If a doctor expressed concern about a patient showing signs of addiction, Ms Panara was trained to counter those fears by educating them on so-called pseudo-addiction, she says. For example, an addict might turn up at the surgery requesting a fresh batch of pills before their 30-day supply should have run out, claiming they had lost the tablets or accidentally dropped them down the toilet. The advice that she was told to give the doctor was that the patient’s dosing was too low and should be increased, she says.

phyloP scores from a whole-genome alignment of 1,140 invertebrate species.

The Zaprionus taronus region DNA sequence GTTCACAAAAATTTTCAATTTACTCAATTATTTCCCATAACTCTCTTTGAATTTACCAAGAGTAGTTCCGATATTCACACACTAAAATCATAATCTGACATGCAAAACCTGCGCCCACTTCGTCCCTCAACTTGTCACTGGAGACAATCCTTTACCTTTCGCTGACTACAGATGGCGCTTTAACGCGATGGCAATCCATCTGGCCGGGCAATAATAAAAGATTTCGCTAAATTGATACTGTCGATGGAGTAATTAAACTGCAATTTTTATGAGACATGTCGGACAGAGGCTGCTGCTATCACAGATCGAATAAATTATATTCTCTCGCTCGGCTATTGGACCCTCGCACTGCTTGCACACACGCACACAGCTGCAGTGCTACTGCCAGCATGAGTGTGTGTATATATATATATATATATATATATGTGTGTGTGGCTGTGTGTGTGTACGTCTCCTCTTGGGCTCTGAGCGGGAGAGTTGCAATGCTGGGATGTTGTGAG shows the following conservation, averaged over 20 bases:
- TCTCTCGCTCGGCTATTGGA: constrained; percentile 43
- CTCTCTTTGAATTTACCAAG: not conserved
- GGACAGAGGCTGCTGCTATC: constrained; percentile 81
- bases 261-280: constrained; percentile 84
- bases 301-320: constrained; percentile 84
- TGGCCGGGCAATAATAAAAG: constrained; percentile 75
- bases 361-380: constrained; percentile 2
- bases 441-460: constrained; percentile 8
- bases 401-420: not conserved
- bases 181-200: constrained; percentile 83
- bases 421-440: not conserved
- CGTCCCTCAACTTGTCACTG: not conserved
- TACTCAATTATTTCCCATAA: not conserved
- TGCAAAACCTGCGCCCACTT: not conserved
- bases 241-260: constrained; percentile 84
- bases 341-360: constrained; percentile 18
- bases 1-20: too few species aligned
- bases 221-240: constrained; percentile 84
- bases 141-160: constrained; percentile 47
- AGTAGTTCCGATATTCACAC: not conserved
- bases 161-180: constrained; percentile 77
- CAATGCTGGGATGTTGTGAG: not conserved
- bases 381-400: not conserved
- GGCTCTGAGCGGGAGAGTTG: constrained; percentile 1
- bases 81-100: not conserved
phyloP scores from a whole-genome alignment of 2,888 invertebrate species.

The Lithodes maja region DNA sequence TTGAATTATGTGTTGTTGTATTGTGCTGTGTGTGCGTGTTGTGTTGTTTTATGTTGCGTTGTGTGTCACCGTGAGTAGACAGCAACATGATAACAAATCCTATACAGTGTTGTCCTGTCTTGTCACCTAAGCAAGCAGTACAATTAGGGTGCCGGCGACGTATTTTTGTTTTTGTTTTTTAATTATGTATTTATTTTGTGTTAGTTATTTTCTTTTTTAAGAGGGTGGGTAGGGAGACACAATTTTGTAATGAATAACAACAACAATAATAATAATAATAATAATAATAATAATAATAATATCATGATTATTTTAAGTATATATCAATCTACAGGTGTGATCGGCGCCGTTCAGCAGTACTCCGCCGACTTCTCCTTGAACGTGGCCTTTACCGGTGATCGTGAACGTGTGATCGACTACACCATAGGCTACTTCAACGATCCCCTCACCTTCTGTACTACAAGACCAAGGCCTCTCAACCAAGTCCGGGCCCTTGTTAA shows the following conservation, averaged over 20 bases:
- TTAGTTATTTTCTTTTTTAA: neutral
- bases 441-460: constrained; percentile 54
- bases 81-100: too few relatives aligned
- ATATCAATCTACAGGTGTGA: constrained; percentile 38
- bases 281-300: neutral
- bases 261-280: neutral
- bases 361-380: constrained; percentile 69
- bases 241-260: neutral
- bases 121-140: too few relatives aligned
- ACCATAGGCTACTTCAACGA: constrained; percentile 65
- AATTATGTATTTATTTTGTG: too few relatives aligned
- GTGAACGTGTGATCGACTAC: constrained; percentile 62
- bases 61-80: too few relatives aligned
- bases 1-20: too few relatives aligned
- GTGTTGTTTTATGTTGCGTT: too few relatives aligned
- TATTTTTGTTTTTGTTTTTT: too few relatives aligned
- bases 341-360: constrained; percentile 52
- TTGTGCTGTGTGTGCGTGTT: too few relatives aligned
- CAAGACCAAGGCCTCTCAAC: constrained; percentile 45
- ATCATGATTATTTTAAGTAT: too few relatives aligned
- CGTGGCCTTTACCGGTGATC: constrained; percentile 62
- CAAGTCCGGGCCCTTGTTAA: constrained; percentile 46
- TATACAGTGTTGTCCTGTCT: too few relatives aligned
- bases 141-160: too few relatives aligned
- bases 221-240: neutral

“The theory of pseudo-addiction was that a patient might exhibit these drug-seeking behaviours, but if their pain were adequately managed by giving a higher dose, then that drug-seeking behaviour would cease,” she says. “Thereby we were building their tolerance, building their physical dependence, and making them an addict.”
I still fail to see why we need drug representatives, nor why they are allowed.